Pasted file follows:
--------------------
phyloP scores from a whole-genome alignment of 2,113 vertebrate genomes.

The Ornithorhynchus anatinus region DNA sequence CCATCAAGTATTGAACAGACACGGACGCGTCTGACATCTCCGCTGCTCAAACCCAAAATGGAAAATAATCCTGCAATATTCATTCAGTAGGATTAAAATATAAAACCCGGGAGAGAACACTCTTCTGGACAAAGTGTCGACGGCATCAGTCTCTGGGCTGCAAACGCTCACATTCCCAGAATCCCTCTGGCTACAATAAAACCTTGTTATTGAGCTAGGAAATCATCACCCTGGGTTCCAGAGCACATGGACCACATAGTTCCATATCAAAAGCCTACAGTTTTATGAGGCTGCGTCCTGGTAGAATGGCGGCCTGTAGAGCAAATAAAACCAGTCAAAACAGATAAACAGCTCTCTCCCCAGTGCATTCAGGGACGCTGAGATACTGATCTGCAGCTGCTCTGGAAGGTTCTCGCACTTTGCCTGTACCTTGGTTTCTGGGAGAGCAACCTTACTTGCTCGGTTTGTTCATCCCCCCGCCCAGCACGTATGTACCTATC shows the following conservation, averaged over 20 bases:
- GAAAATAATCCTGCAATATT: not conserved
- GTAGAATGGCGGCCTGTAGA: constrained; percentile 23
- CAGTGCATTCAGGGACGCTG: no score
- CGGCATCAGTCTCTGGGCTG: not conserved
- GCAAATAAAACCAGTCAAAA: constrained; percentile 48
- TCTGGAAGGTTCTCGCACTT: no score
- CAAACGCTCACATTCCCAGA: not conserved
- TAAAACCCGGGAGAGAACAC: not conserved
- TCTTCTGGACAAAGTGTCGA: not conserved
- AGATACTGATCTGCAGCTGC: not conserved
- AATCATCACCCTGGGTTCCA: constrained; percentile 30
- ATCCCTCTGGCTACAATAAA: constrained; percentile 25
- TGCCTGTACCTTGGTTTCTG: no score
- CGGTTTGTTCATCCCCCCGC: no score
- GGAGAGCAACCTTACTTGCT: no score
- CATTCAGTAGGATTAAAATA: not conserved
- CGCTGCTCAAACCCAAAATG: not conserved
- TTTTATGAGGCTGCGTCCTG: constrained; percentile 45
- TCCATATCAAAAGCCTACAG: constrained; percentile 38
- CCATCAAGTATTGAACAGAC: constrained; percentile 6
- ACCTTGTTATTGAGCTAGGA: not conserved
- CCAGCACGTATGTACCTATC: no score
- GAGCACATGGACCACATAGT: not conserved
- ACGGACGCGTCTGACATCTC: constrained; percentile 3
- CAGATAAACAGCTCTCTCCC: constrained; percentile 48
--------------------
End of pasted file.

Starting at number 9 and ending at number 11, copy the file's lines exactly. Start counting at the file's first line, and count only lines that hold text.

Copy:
- CAAACGCTCACATTCCCAGA: not conserved
- TAAAACCCGGGAGAGAACAC: not conserved
- TCTTCTGGACAAAGTGTCGA: not conserved